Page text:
Great Baddow Flowers
- Free Delivery in Great Baddow, Chelmsford
- Caring, Local family run Florist
- Wedding flowers and Funeral Specialists
- Same Day Service available*
- Chocolates, Teddys, balloons
- Contact Great Baddow 01245 708085
Local Florists for Great Baddow Delivery
Blossom Florists deliver flowers for all occasions such as birthdays and weddings, funerals and corporate. Our team has many years of experience and are specialist wedding and funeral florists. We can supply gorgeous wedding and bridal flowers for your wedding in Great Baddow or beautiful funeral arrangements and tributes for delivery to the local undertaker director, funeral home, crematorium, home or the church. We are a local, family run florist providing free flower delivery throughout Great Baddow and Chelmsford flowers and other local villages and towns. We deliver direct from our own flower workshop and pride ourselves on the quality of our flowers and strive to deliver the freshest possible blooms! You can receive a special 5% discount when you order online at our florist online shop!!! You can also call Chelmsford 01245 708085
For finishing touches, as a local florist we can deliver chocolates, balloons, and teddies with your order to make your delivery an even more special gift.
Great Baddow Flower Delivery
At Blossom Florists we pride ourselves on delivery great value for money, the freshest possible blooms and excellent florist customer service in Great Baddow and other towns and villages in Essex. As a local florist we can deliver many gifts in Great Baddow including handtied bouquets, wedding flowers, funeral tributes and gift baskets. We don't charge for flower delivery in Great Baddow in Essex.
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Great Baddow Village in Essex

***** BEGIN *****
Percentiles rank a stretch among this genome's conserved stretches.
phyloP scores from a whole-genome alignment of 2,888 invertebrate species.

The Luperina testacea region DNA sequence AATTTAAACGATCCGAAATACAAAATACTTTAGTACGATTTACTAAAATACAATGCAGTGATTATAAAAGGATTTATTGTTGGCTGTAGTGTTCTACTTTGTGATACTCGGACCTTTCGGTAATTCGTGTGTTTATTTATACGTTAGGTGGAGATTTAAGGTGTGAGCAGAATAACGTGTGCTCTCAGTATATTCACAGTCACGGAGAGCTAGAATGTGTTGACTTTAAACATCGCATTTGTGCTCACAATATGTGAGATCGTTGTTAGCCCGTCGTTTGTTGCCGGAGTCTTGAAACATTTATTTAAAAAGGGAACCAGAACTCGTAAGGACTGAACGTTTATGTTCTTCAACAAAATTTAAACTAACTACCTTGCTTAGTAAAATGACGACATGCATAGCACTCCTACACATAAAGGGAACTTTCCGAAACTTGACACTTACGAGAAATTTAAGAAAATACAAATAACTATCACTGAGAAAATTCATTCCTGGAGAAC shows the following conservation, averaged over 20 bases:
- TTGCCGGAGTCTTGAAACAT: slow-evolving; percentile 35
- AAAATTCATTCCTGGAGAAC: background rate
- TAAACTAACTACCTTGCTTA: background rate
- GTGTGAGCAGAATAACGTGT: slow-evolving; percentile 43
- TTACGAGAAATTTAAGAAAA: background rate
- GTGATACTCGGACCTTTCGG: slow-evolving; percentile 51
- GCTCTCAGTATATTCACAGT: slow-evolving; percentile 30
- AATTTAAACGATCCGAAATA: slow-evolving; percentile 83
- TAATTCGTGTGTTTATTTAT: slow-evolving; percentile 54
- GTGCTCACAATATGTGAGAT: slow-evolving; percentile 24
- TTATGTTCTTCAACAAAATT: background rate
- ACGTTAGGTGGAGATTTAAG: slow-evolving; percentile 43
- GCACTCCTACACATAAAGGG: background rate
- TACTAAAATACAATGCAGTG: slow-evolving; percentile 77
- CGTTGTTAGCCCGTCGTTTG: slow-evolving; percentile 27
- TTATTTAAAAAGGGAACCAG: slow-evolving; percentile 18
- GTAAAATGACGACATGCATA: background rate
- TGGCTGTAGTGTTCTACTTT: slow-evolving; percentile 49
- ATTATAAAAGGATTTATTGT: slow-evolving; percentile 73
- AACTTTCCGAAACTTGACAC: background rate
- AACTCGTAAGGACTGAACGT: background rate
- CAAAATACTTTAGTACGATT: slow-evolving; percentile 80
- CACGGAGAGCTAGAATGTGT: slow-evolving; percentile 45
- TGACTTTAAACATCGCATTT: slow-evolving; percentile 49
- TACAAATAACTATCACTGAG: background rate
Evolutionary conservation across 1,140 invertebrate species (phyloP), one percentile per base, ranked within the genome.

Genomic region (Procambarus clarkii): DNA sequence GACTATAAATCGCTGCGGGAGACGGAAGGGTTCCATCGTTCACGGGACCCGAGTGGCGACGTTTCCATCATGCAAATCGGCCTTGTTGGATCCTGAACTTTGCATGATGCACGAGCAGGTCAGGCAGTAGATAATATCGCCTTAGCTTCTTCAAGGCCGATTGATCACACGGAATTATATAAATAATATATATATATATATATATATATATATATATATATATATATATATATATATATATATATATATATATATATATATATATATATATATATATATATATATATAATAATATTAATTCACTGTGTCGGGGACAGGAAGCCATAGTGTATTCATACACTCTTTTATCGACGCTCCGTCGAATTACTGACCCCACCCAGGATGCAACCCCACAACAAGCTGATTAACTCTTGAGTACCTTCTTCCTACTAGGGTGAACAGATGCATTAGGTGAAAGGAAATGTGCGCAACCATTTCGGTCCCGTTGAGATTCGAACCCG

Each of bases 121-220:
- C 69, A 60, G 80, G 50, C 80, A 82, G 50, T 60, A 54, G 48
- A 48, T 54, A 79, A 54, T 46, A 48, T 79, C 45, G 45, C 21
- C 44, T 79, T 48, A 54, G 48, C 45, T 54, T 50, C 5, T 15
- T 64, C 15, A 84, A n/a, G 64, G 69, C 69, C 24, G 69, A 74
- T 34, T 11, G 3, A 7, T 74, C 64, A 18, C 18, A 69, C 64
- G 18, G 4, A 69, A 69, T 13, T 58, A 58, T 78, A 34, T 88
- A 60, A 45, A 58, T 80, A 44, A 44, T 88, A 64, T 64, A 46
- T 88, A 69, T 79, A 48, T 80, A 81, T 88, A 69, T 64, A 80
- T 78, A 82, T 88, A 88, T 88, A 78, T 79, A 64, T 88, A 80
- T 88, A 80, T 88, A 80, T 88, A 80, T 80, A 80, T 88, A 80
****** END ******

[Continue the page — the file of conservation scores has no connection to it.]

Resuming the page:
We have found some interesting facts about Great Baddow. Great Baddow is an urban village and civil parish in the Chelmsford borough of Essex, England. It is close to the county town, Chelmsford and, with a population of over 13,000, is one of the largest villages in the country. Great Baddow's name is believed to have been derived from the River Beadwan, now known as the River Chelmer, which marks the northern boundary of the village. Beadwan is thought to be a Celtic word of uncertain meaning, possibly "birch stream" or a reference to the goddess Badbh. The centre of Great Baddow is now a Conservation Area and contains over 30 listed buildings. During the early part of the 20th century, Great Baddow grew through ribbon development towards Chelmsford and Galleywood. In 1936, Marconi's Wireless Telegraph Company opened the Marconi Research Laboratory in Great Baddow (now BAE Systems Applied Intelligence Laboratories), bringing together their various radio, television and telephony research teams in a single location. As the electronics industry developed the campus expanded during the 1940s and 1950s to include research into radar, general physics, high voltage, vacuum physics and semiconductors. Great Baddow expanded considerably in the 1950s with the construction of Rothmans Estate, which provided housing for workers at Marconi's and English Electric Valve Company in Chelmsford. The village has continued to expand over subsequent years. In Saxon times the Manor of Great Baddow was held by the Earls of Mercia, and in the 13th century by Robert de Brus, 5th Lord of Annandale whose widow launched a legal challenge over its ownership on his death in March 1295. After passing to the Crown, Henry VIII later granted it to Catherine of Aragon. During the reign of Edward VI it was held by the Paschals, before being sold to J.A. Houblon in 1736. According to information in the local church of St Mary, the rebel leader Jack Straw led an ill-fated crowd (the "men of Essex") from the churchyard to London, in one of the risings in the 1381 Peasants' Revolt. In 1731 Jasper Jeffrey founded Great Baddow Free School, and in 1830 two National Schools were built. By 1933 there were 7 daily schools, 2 daily and Sunday schools, and a further 2 boarding schools. Great Baddow is recorded as having had a population of 1,445 in 1801, a figure that had risen to 2,022 in 1841. White's Directory of Essex 1848 reports Great Baddow as being 'one of the handsomest villages in Essex' having 'many scattered farms and neat houses', also noting that it had an annual pleasure fair on 14 May. Following the Poor Law Amendment Act 1834, responsibility for the poor of Great Baddow was removed from the parish and transferred to the Chelmsford Union on 10 August 1835. The Post Office Directory of Essex 1851, which lists the principal residents and trade persons of the parish of Great Baddow, includes 24 farmers, 8 beer retailers, 4 shoemakers, 3 blacksmith, 2 dressmakers, and notes that the vicar is residing in the Vineyards. The Great Baddow Mast – a former Chain Home radar transmitter tower, originally sited at RAF Canewdon – was moved to the outskirts of Great Baddow around 1954 and is used by BAE Systems for equipment testing..